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When cognitive behavioral therapy (CBT) not working

Perhaps you’ve tried CBT before or know a lot about it. Maybe it was effective or useless.

Perhaps it’s completely new to you and you find it fascinating 🤨 or confusing to learn. Or you have no interest to learn at all.

These are all the normal reactions to CBT.

CBT is based on the concept that your thoughts, feelings, physical sensations and actions are interconnected, and that negative thoughts and feelings can trap you in a vicious cycle.

CBT aims to help you deal with overwhelming problems in a more positive way by breaking them down into smaller parts, such as a thought, a feeling or a small action plan.

It’s definitely a powerful tool when there’s no or little resistance to seemingly “correct” or “rational” suggestions—to think more positive or to make small action plans to improve your situation 💪

But let’s be honest, we’re usually not this lucky 😖

At least not the cases I see from my practice.

We all use some sort of "commander approach" to suggest our body respond in a certain way, when it works, it works really quickly. When it’s not working, we get stuck.

My students used to ask me does it mean we have to leave CBT and use mindfulness instead?

I’ll talk about mindfulness in my future posts, it’s powerful with the right clients but can be ineffective as well.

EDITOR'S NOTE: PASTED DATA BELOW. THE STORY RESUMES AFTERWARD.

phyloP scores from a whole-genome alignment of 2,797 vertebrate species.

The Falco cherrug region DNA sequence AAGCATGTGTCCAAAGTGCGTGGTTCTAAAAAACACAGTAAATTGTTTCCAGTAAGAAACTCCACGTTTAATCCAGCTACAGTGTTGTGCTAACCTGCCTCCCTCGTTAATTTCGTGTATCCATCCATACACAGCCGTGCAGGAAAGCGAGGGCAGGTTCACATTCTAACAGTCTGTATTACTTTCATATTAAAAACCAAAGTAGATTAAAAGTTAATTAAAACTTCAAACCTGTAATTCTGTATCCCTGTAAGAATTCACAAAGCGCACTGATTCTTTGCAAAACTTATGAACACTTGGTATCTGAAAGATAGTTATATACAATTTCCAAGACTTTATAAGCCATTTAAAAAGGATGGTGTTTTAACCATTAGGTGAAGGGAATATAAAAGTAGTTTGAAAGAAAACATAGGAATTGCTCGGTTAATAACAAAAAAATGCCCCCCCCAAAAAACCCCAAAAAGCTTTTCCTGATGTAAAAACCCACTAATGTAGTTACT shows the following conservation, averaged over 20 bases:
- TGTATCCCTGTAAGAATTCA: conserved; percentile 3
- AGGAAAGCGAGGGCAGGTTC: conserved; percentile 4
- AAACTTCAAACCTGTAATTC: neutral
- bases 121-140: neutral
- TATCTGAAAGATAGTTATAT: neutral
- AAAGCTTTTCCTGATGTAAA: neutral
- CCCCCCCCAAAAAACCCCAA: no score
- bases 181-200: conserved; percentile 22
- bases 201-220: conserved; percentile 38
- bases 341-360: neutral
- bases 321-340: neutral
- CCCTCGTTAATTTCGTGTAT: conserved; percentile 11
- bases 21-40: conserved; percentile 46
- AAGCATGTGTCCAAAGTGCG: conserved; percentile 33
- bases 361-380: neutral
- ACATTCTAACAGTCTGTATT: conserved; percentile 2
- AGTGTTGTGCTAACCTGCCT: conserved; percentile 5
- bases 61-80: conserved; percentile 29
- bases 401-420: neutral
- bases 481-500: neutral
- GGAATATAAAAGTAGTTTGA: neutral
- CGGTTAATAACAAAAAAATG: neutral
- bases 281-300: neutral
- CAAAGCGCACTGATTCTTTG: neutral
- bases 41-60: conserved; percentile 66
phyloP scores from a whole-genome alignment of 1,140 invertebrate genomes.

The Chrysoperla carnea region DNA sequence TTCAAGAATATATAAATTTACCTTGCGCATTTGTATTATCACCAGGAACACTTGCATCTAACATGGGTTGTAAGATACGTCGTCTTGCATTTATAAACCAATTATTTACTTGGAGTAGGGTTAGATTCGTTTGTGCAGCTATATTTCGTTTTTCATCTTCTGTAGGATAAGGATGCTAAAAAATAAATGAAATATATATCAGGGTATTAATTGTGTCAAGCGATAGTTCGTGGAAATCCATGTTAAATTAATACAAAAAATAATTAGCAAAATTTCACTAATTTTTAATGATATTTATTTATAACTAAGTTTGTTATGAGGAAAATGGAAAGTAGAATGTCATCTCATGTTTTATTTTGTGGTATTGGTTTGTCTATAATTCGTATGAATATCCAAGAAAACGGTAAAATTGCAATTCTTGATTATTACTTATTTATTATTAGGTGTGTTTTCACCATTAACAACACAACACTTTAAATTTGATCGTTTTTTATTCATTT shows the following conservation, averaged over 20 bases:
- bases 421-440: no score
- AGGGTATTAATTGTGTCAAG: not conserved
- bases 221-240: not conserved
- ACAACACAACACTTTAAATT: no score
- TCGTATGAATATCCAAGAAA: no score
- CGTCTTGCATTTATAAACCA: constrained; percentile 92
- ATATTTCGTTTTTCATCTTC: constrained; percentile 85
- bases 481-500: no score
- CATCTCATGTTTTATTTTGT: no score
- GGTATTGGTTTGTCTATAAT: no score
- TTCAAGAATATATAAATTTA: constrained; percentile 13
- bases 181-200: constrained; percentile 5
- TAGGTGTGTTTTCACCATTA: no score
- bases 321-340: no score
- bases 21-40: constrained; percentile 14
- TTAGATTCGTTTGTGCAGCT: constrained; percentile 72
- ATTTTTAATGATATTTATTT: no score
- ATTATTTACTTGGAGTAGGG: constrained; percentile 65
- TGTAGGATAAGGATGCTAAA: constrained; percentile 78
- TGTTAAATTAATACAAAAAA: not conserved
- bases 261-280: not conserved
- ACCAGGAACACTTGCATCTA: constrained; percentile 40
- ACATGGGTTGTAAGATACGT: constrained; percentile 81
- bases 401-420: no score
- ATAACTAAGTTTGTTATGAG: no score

But perhaps if we stick with CBT a little bit longer, and weave in some other tools, we can make CBT effective again. Sometimes it’s not the CBT framework not working, there’re so many ways to play around thoughts, feelings and actions.

Don’t give up yet

If we still work on behavior modification within CBT framework. How about we modify the commander approach? If we can be more flexible and adopt an indirect and permissive approach, it might work better for the resisting part. This commander part may be an internalized controlling adult part and our build-in “bodyguard” got alerted.

Think about this command “stop lying to people”? How are you feeling about it as a clinician/coach/friend/family member to a person needs support.

It’s likely your audience may adopt a defensive or avoidant approach. Lying is not easy but not lying might be more challenging

How about telling a story of another person, overcoming the urge to protect themselves by lying and built a more authentic relationship with others. The resisting part of the 🤥 might tune in more with an indirect metaphor.

There’re so many other creative ways of using CBT helping avoidant or resistant clients. Therapy can be very fun and creative 🙌

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